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Green pleads guilty to one count racketeering

Patty Wanda Green, mother of convicted murderer Chad Ashley Green, pled guilty to one count of violating the Racketeer Influenced and Corrupt Organization Act (RICO) on Thursday morning.

Green, whose case had been scheduled to go to jury trial on September 21, was sentenced to 20 years, five in confinement and 15 on parole. Charges pending against her in Rockdale and Columbia counties will be dropped upon admission of the plea.

Green was convicted of conspiring with her son, Allen, currently serving a sentence of life in prison without the possibility of parole for the murder of Robert Andrew “Drew” Nichols, to have witness Chadwick Little killed. Little had testified against Allen in the 2013 murder case.

Green was one of nine people included in a 41-count indictment issued last March by the Newton County District Attorney’s Office. In addition to RICO charges, the indictment included multiple counts of aggravated assault, violation of the street gang terrorism and prevention act and trafficking methamphetamines.

The indictment followed a nine-month long investigation involving 11 agencies, including the Newton County District Attorney’s Office, the Georgia Department of Corrections, and the Newton and Rockdale County Sheriff’s offices.

During a raid of Green’s Conyers home, documents describing the bylaws, mottos, creeds, membership information and other information of the Ghost Face Gangsters, a group of predominately white males with violent criminal histories thought to be operating both inside and outside the Georgia Department of Corrections.

District Attorney Layla Zon said Green had been sending mail, made to look as if it were from an attorney, to Allen in jail. Inside the envelope, a whole had been cut out of the materials housing methamphetamine and marijuana. Similar types of envelopes were found in Green’s home, as well as photos and messages on her cell phone of the materialsthat had been sent to her son.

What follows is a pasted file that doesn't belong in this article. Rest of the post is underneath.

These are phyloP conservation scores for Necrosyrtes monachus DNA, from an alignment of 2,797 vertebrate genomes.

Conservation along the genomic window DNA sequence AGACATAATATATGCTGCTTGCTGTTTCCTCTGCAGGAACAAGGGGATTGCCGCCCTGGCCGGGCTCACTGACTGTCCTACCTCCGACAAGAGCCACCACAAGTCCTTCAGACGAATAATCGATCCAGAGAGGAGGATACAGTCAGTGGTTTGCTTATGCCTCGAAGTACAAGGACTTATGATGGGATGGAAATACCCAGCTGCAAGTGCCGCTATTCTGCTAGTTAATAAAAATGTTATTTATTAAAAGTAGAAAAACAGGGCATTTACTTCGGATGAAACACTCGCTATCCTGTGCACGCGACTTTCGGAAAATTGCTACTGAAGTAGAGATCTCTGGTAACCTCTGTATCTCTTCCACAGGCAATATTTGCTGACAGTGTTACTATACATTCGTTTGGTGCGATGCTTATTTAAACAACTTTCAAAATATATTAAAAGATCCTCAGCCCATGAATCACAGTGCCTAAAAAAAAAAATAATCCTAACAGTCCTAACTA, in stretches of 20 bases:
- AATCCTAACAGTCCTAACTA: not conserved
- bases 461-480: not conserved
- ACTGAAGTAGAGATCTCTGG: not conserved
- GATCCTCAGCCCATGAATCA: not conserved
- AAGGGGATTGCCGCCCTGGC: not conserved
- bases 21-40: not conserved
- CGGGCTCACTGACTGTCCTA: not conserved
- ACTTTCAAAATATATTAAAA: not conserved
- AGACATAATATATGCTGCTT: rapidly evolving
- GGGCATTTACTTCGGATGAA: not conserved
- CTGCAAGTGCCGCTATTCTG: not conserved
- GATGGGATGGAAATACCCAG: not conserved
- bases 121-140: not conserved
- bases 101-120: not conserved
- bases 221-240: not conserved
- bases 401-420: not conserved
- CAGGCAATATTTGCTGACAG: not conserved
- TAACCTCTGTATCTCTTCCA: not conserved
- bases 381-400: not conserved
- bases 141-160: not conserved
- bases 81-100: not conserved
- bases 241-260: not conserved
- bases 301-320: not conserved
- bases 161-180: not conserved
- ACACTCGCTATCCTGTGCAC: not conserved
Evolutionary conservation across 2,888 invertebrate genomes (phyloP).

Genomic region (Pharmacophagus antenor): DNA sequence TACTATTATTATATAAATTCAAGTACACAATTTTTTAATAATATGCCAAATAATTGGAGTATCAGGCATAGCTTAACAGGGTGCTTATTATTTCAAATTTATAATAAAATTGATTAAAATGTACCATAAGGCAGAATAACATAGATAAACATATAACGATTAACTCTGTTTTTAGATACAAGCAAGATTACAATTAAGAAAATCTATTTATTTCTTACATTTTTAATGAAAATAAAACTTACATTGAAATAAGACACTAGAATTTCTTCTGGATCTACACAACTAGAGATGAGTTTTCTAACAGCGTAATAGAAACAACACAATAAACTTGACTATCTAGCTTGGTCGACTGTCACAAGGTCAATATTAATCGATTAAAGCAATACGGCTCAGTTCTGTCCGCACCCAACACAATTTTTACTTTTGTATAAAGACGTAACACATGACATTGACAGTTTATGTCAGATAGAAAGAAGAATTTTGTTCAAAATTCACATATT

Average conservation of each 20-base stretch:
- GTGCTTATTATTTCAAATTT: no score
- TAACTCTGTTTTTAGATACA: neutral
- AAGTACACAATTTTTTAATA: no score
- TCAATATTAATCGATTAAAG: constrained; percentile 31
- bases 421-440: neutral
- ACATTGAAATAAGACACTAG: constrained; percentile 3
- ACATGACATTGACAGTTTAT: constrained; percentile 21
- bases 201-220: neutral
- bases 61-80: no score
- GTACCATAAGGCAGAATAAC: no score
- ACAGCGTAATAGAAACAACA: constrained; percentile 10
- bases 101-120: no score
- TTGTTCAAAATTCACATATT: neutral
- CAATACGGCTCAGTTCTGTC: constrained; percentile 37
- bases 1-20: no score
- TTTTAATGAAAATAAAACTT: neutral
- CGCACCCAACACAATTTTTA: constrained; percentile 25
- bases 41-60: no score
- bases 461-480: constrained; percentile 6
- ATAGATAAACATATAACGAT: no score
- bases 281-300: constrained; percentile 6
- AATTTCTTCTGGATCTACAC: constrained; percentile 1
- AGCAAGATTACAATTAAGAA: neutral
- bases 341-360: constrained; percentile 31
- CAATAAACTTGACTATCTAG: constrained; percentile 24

Also found in Green’s home was a “snitch list,” Zon told the judge Thursday morning.

As part of Green’s plea deal, Green’s attorney, Elizabeth Rogan made it clear that while her client would testify against others if it became absolutely necessary, the understanding was that there would be no further trials and it was unlikely Green’s testimony would be needed.

“She’s not a snitch,” Rogan said, adding that, given the nature of the crimes involved, it was important for Green’s own safety that it be known she was unlikely to testify.

As part of the plea deal, Green agreed not to be in contact with any of the co-defendants except with her son, Allen, and her sister-in-law, Lisa Faye Hall, also indicted in March. Charges against Hall were dismissed on Thursday morning, according to Zon. Green’s visits with Allen will be overseen by the Department of Corrections.

Other conditions of the deal included recognizing Green’s medical conditions, which include the possibility of breast cancer, and a request for credit for time served.

In accepting the deal, Judge Samuel D. Ozburn of the Alcovy Judicial Circuit assured Rogan and Green that the Georgia Department of Corrections had medical facilities that could assist her, and while he wasn’t opposed to the time served condition, it was not up to him, but rather to the parole board to allow it.